Service/Advocacy, Franciscan Center for Service and Advocacy

Weeds can range from a mild nuisance to 15-feet tall ecosystem destroyers. Siena's weed whackers neutralized the threat.

Weeding may be the most unglamorous job on Community Service Day. But when the target is the Japanese knotweed, pulling weeds may be the most critical chore on campus.

Knotweed is native to eastern Asia and was introduced to the United States in the late 1800s. It was meant for ornamental purposes on estates, but once it escaped from cultivation, it spread rapidly. Once established, knotweed displaces native plants, decreases habitat available for wildlife, and exposes the soil leaving it vulnerable to erosion (which is particularly concerning near water). 

It's very difficult to eradicate populations of knotweed when established - like near a campus soccer field, for example. Fortunately, volunteers on Community Service Day uprooted in the intruder.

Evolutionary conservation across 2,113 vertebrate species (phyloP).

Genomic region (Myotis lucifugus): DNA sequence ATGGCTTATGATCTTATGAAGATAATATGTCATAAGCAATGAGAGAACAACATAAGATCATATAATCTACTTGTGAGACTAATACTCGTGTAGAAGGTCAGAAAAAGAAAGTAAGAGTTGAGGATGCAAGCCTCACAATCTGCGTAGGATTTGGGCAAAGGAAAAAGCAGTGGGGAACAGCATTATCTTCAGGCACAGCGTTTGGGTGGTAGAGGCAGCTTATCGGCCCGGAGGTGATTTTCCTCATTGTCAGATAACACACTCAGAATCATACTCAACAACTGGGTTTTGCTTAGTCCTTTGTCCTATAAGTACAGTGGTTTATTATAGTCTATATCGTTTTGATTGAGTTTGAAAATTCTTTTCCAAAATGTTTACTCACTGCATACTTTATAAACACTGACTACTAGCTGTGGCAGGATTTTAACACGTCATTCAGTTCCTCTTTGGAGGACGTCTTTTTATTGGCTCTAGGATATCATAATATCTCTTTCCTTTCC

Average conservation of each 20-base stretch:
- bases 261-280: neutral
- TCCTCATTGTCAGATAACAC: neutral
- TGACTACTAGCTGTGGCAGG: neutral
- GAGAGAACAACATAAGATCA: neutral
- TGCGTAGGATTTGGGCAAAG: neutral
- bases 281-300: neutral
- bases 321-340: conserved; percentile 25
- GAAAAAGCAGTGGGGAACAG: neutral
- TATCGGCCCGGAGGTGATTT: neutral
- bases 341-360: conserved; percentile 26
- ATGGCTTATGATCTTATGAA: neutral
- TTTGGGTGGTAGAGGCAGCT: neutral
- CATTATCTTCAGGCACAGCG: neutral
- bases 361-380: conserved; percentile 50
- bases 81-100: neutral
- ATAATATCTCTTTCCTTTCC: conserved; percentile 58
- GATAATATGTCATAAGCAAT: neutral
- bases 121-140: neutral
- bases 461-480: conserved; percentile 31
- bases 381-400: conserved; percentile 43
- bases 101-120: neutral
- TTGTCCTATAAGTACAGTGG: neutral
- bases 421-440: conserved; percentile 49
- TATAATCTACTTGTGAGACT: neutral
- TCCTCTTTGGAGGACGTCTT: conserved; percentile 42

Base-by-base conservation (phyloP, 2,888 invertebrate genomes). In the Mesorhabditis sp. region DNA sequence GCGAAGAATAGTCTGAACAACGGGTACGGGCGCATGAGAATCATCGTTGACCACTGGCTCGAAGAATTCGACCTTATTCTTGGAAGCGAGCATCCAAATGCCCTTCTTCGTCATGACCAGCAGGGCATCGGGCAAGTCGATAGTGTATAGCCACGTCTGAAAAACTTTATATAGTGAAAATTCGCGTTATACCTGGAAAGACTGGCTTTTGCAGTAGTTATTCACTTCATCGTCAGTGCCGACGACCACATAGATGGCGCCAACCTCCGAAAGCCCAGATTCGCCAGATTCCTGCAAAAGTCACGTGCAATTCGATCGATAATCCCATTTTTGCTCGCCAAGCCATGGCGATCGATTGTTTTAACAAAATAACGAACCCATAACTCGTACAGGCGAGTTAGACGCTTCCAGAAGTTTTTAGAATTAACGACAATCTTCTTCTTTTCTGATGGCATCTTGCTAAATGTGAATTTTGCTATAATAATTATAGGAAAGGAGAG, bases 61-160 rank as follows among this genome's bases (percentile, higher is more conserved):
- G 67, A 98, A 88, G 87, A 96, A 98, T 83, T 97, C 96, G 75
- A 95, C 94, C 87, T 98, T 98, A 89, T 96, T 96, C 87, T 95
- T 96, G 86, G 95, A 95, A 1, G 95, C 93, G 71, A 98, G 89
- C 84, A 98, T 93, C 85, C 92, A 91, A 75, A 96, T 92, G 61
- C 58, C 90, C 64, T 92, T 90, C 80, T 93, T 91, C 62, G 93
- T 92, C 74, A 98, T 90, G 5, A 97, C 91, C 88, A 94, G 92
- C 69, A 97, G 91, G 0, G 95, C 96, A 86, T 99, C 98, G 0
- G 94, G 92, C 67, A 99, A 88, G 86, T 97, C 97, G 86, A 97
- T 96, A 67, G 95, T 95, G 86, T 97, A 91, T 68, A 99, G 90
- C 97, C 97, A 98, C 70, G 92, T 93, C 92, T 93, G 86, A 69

Surprisingly, the plant isn't all bad. it has numerous medicinal properties and is also edible. The early spring shoots and leaves have a slightly bitter taste and can be eaten raw, pickled, grilled, sauteed, cooked, or pureed. But, that comes with a warning.  

"It is important to contain and slow the knotweed spread while it's still manageable. I personally don't want to spend my walks across campus looking at invasive species, and I think it's important to address and take care of what we can to keep our campus and community beautiful and healthy." 

Justin Wolford ’22 

"Be careful if you forage on wild plants – be sure the soil is not contaminated. Also, most important, be incredibly careful not to contribute to the spread of knotweed. Small pieces of this plant can root themselves if cut and discarded, which is one of the reasons it is so successful."

Mary Beth Kolozsvary, Ph.D., associate professor of environmental studies and sciences